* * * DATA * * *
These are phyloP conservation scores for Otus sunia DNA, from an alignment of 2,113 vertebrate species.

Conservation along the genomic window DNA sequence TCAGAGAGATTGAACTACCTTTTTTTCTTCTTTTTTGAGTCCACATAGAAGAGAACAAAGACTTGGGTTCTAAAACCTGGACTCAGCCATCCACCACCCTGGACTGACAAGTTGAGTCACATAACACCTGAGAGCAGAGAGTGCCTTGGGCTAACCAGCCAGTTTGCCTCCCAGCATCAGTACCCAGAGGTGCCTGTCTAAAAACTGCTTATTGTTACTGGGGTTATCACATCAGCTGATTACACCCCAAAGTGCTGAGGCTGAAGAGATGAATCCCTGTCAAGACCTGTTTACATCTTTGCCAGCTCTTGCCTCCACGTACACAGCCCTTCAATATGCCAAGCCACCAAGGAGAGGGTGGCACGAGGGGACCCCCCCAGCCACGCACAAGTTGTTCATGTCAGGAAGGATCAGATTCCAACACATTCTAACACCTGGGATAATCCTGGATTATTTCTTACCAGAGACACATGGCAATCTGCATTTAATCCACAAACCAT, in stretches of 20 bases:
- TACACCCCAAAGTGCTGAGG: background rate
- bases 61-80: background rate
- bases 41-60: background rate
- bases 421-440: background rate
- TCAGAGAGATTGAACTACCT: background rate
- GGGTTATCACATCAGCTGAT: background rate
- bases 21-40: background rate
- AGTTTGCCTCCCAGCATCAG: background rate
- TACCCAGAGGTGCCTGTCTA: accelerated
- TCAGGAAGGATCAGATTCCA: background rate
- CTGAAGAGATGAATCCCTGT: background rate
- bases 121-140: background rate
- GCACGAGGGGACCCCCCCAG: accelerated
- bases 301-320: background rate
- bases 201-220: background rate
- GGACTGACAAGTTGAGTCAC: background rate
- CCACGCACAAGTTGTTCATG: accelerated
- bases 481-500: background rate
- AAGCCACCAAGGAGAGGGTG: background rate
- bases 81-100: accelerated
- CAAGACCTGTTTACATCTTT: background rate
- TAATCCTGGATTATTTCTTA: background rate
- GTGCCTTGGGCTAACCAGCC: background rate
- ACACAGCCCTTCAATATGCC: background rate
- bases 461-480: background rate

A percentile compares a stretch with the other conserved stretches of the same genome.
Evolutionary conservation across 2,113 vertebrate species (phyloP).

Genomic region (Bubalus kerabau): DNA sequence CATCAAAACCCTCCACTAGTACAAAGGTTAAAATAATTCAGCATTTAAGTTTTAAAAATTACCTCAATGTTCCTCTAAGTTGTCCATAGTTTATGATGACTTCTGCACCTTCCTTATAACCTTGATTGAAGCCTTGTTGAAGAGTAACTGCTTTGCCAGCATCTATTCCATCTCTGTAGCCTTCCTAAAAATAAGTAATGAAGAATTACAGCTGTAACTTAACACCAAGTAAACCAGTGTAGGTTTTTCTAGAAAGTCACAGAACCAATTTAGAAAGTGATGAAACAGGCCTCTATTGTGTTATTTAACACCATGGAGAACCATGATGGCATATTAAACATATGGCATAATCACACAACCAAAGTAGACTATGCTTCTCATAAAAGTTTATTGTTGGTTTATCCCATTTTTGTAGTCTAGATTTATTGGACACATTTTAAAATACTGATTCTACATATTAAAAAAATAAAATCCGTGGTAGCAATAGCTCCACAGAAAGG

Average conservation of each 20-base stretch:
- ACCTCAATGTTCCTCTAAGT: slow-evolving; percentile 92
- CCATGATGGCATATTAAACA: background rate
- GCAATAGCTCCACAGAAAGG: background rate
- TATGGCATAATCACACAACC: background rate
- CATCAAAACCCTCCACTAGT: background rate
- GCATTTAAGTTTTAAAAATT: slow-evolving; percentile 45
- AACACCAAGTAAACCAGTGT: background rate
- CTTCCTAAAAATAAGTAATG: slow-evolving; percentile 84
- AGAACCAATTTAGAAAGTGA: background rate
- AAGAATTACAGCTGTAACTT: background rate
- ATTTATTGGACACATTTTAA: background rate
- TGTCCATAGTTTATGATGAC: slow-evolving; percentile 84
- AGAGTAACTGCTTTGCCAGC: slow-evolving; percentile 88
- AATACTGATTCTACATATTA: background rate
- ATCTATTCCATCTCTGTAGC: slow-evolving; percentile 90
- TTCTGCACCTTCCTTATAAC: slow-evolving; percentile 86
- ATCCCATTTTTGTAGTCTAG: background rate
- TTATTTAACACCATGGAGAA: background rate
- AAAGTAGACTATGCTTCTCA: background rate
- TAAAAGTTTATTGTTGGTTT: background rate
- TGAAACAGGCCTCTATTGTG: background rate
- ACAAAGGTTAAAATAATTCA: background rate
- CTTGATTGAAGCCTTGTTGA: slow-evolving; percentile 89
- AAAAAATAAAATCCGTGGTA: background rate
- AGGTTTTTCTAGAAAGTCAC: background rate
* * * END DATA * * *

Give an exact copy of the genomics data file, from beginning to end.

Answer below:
These are phyloP conservation scores for Otus sunia DNA, from an alignment of 2,113 vertebrate species.

Conservation along the genomic window DNA sequence TCAGAGAGATTGAACTACCTTTTTTTCTTCTTTTTTGAGTCCACATAGAAGAGAACAAAGACTTGGGTTCTAAAACCTGGACTCAGCCATCCACCACCCTGGACTGACAAGTTGAGTCACATAACACCTGAGAGCAGAGAGTGCCTTGGGCTAACCAGCCAGTTTGCCTCCCAGCATCAGTACCCAGAGGTGCCTGTCTAAAAACTGCTTATTGTTACTGGGGTTATCACATCAGCTGATTACACCCCAAAGTGCTGAGGCTGAAGAGATGAATCCCTGTCAAGACCTGTTTACATCTTTGCCAGCTCTTGCCTCCACGTACACAGCCCTTCAATATGCCAAGCCACCAAGGAGAGGGTGGCACGAGGGGACCCCCCCAGCCACGCACAAGTTGTTCATGTCAGGAAGGATCAGATTCCAACACATTCTAACACCTGGGATAATCCTGGATTATTTCTTACCAGAGACACATGGCAATCTGCATTTAATCCACAAACCAT, in stretches of 20 bases:
- TACACCCCAAAGTGCTGAGG: background rate
- bases 61-80: background rate
- bases 41-60: background rate
- bases 421-440: background rate
- TCAGAGAGATTGAACTACCT: background rate
- GGGTTATCACATCAGCTGAT: background rate
- bases 21-40: background rate
- AGTTTGCCTCCCAGCATCAG: background rate
- TACCCAGAGGTGCCTGTCTA: accelerated
- TCAGGAAGGATCAGATTCCA: background rate
- CTGAAGAGATGAATCCCTGT: background rate
- bases 121-140: background rate
- GCACGAGGGGACCCCCCCAG: accelerated
- bases 301-320: background rate
- bases 201-220: background rate
- GGACTGACAAGTTGAGTCAC: background rate
- CCACGCACAAGTTGTTCATG: accelerated
- bases 481-500: background rate
- AAGCCACCAAGGAGAGGGTG: background rate
- bases 81-100: accelerated
- CAAGACCTGTTTACATCTTT: background rate
- TAATCCTGGATTATTTCTTA: background rate
- GTGCCTTGGGCTAACCAGCC: background rate
- ACACAGCCCTTCAATATGCC: background rate
- bases 461-480: background rate

A percentile compares a stretch with the other conserved stretches of the same genome.
Evolutionary conservation across 2,113 vertebrate species (phyloP).

Genomic region (Bubalus kerabau): DNA sequence CATCAAAACCCTCCACTAGTACAAAGGTTAAAATAATTCAGCATTTAAGTTTTAAAAATTACCTCAATGTTCCTCTAAGTTGTCCATAGTTTATGATGACTTCTGCACCTTCCTTATAACCTTGATTGAAGCCTTGTTGAAGAGTAACTGCTTTGCCAGCATCTATTCCATCTCTGTAGCCTTCCTAAAAATAAGTAATGAAGAATTACAGCTGTAACTTAACACCAAGTAAACCAGTGTAGGTTTTTCTAGAAAGTCACAGAACCAATTTAGAAAGTGATGAAACAGGCCTCTATTGTGTTATTTAACACCATGGAGAACCATGATGGCATATTAAACATATGGCATAATCACACAACCAAAGTAGACTATGCTTCTCATAAAAGTTTATTGTTGGTTTATCCCATTTTTGTAGTCTAGATTTATTGGACACATTTTAAAATACTGATTCTACATATTAAAAAAATAAAATCCGTGGTAGCAATAGCTCCACAGAAAGG

Average conservation of each 20-base stretch:
- ACCTCAATGTTCCTCTAAGT: slow-evolving; percentile 92
- CCATGATGGCATATTAAACA: background rate
- GCAATAGCTCCACAGAAAGG: background rate
- TATGGCATAATCACACAACC: background rate
- CATCAAAACCCTCCACTAGT: background rate
- GCATTTAAGTTTTAAAAATT: slow-evolving; percentile 45
- AACACCAAGTAAACCAGTGT: background rate
- CTTCCTAAAAATAAGTAATG: slow-evolving; percentile 84
- AGAACCAATTTAGAAAGTGA: background rate
- AAGAATTACAGCTGTAACTT: background rate
- ATTTATTGGACACATTTTAA: background rate
- TGTCCATAGTTTATGATGAC: slow-evolving; percentile 84
- AGAGTAACTGCTTTGCCAGC: slow-evolving; percentile 88
- AATACTGATTCTACATATTA: background rate
- ATCTATTCCATCTCTGTAGC: slow-evolving; percentile 90
- TTCTGCACCTTCCTTATAAC: slow-evolving; percentile 86
- ATCCCATTTTTGTAGTCTAG: background rate
- TTATTTAACACCATGGAGAA: background rate
- AAAGTAGACTATGCTTCTCA: background rate
- TAAAAGTTTATTGTTGGTTT: background rate
- TGAAACAGGCCTCTATTGTG: background rate
- ACAAAGGTTAAAATAATTCA: background rate
- CTTGATTGAAGCCTTGTTGA: slow-evolving; percentile 89
- AAAAAATAAAATCCGTGGTA: background rate
- AGGTTTTTCTAGAAAGTCAC: background rate